Blog on ocean conditions along the Newport Line and the northern CA Current.
We are making progress on our second full day of sampling. We worked off of Gold Beach (lat. 43.5 N) in Southern Oregon under mostly clear skies and light winds so we are thankful for that. Not too much in the way of avian activity on the birding transects but we did see a large aggregation of humpback whales as well as some Orcas that passed by fairly close to the ship.
The In Situ Ichthyoplankton Imaging System (with the unfortunate acronym of ISIIS) that was described in the last posting has been generating some interesting data as it undulates up and down across the shelf region on its daily run. The deployments have been accomplished with excellent skills by the deck crew and officers. Curtis Roegner of NOAA took a great time-laspe video of a deployment that we'll post once we overcome a couple technical difficulties (on the land-side). The video that the instrument provides us shows amazing clear images of small and medium sized plankton and their spatial orientation and distribution patterns providing a new tool for looking at plankton in ways never before possible with traditional nets.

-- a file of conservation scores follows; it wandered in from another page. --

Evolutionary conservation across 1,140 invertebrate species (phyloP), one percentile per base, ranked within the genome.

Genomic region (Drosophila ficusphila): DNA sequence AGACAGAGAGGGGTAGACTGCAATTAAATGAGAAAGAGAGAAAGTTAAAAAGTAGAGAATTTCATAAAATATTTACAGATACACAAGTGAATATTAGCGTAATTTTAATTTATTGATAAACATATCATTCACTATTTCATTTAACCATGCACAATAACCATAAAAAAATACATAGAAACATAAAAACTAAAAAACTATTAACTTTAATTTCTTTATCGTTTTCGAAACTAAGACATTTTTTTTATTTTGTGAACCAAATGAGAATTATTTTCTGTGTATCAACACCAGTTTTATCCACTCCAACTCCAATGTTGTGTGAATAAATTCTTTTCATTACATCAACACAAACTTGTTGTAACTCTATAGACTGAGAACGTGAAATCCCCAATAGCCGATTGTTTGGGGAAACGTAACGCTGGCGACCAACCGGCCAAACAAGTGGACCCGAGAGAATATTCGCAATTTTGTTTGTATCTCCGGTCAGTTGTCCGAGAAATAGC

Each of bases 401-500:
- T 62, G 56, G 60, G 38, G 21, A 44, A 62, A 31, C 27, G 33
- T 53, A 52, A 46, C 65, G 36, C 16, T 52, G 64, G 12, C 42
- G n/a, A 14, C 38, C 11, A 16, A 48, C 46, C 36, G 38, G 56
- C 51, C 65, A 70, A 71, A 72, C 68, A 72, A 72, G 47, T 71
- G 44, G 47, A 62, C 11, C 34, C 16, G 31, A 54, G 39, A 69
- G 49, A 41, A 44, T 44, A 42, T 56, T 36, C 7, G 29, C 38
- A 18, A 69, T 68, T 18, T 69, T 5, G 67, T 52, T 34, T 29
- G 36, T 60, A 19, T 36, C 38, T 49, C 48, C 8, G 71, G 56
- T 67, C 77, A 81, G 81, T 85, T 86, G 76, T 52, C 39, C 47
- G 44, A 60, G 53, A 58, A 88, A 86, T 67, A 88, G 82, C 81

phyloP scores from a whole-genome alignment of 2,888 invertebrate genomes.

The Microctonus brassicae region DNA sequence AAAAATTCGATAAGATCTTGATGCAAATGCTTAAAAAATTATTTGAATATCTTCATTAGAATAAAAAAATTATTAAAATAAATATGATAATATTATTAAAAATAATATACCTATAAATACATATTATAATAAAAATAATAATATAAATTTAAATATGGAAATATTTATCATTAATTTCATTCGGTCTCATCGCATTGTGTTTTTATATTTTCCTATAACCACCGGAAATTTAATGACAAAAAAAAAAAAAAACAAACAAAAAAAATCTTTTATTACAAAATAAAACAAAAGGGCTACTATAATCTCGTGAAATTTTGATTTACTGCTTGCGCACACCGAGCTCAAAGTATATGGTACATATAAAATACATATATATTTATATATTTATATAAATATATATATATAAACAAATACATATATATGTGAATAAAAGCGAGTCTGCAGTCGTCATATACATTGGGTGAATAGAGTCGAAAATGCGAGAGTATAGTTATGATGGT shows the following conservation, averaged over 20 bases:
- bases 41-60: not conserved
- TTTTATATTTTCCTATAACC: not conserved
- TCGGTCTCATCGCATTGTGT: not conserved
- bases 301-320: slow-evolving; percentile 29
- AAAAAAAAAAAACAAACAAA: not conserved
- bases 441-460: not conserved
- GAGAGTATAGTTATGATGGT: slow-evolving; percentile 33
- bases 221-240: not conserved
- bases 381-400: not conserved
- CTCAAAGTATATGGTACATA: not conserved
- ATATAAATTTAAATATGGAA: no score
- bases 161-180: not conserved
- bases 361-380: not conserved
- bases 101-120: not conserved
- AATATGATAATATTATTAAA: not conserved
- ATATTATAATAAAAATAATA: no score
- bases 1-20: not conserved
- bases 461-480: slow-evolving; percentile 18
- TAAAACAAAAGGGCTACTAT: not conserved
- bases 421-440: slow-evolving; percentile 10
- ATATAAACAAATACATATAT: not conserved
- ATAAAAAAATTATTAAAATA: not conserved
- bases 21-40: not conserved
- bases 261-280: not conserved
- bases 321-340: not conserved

Trawling continues at night with still low numbers of rockfish juveniles and flatfishes, but we did hit a patch of hake collecting both young-of-the-year and even some adult individuals nearshore. The age-0 hake do not always occur in our surveys and suggests perhaps some more northerly spawning activity this past winter. We continue to catch lots of midwater fishes (especially offshore) and gelatinous zooplankton in the tows but few crustaceans and larger fishes.
Morale is good so far and the scientists did very well in the Texas Hold ‘Em Poker tourney last night, but I am sure the crew will get them back soon. Food has been outstanding and we may need to indulge in some self-control by the end of the cruise.